We present a detailed guide to advanced collisionless fluid models that incorporate kinetic effects into the fluid framework, and that are much closer to the collisionless kinetic description than traditional magnetohydrodynamics. Such fluid models are directly applicable to modelling the turbulent evolution of a vast array of astrophysical plasmas, such as the solar corona and the solar wind, the interstellar medium, as well as accretion disks and galaxy clusters. The text can be viewed as a detailed guide to Landau fluid models and it is divided into two parts. Part 1 is dedicated to fluid models that are obtained by closing the fluid hierarchy with simple (nonLandau fluid) closures. Part 2 is dedicated to Landau fluid closures. Here in Part 1, we discuss the fluid model of Chew–Goldberger–Low (CGL) in great detail, together with fluid models that contain dispersive effects introduced by the Hall term and by the finite Larmor radius corrections to the pressure tensor. We consider dispersive effects introduced by the nongyrotropic heat flux vectors. We investigate the parallel and oblique firehose instability, and show that the nongyrotropic heat flux strongly influences the maximum growth rate of these instabilities. Furthermore, we discuss fluid models that contain evolution equations for the gyrotropic heat flux fluctuations and that are closed at the fourthmoment level by prescribing a specific form for the distribution function. For the biMaxwellian distribution, such a closure is known as the ‘normal’ closure. We also discuss a fluid closure for the bikappa distribution. Finally, by considering onedimensional Maxwellian fluid closures at higherorder moments, we show that such fluid models are always unstable. The last possible non Landau fluid closure is therefore the ‘normal’ closure, and beyond the fourthorder moment, Landau fluid closures are required.
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An introductory guide to fluid models with anisotropic temperatures. Part 2. Kinetic theory, Padé approximants and Landau fluid closures
In Part 2 of our guide to collisionless fluid models, we concentrate on Landau fluid closures. These closures were pioneered by Hammett and Perkins and allow for the rigorous incorporation of collisionless Landau damping into a fluid framework. It is Landau damping that sharply separates traditional fluid models and collisionless kinetic theory, and is the main reason why the usual fluid models do not converge to the kinetic description, even in the longwavelength lowfrequency limit. We start with a brief introduction to kinetic theory, where we discuss in detail the plasma dispersion function $Z(\unicode[STIX]{x1D701})$ , and the associated plasma response function $R(\unicode[STIX]{x1D701})=1+\unicode[STIX]{x1D701}Z(\unicode[STIX]{x1D701})=Z^{\prime }(\unicode[STIX]{x1D701})/2$ . We then consider a onedimensional (1D) (electrostatic) geometry and make a significant effort to map all possible Landau fluid closures that can be constructed at the fourthorder moment level. These closures for parallel moments have general validity from the largest astrophysical scales down to the Debye length, and we verify their validity by considering examples of the (proton and electron) Landau damping of the ionacoustic mode, and the electron Landau damping of the Langmuir mode. We proceed by considering 1D closures at higherorder moments than the fourth order, and as was concluded in Part 1, this is not possible without Landau fluid closures. We show that it is possible to reproduce linear Landau damping in the fluid framework to any desired precision, thus showing the convergence of the fluid and collisionless kinetic descriptions. We then consider a 3D (electromagnetic) geometry in the gyrotropic (longwavelength lowfrequency) limit and map all closures that are available at the fourthorder moment level. In appendix A, we provide comprehensive tables with Padé approximants of $R(\unicode[STIX]{x1D701})$ up to the eighthpole order, with many given in an analytic form.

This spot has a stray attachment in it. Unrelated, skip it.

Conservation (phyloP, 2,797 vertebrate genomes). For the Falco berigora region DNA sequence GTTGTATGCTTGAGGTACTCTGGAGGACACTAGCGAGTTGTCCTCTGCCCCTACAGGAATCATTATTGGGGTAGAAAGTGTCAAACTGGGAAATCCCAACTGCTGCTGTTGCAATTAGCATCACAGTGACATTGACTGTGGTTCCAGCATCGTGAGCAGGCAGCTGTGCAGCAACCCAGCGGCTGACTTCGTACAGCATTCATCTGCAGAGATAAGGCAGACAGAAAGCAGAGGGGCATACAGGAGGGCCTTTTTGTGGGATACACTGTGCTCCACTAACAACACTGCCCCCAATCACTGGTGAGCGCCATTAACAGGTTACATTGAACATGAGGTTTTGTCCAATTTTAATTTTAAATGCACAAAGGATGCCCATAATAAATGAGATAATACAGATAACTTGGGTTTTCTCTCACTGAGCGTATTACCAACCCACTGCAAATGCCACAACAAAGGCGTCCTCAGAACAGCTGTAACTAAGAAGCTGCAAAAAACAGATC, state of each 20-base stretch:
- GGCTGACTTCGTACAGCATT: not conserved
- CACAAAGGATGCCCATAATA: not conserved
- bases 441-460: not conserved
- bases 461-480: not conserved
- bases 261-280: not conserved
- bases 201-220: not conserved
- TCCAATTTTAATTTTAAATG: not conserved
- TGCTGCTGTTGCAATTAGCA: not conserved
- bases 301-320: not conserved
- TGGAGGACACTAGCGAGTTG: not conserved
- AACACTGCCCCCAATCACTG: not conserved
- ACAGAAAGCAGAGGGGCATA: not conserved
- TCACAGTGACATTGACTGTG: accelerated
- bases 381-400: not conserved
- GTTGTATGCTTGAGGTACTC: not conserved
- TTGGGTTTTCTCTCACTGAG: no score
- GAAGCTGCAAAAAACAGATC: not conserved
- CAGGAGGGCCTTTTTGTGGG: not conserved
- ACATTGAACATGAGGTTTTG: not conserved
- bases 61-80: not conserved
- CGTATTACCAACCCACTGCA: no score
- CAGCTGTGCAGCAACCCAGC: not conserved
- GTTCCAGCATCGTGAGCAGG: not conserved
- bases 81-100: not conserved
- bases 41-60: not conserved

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 NSFPAR ID:
 10143308
 Date Published:
 Journal Name:
 Journal of Plasma Physics
 Volume:
 85
 Issue:
 6
 ISSN:
 00223778
 Format(s):
 Medium: X
 Sponsoring Org:
 National Science Foundation
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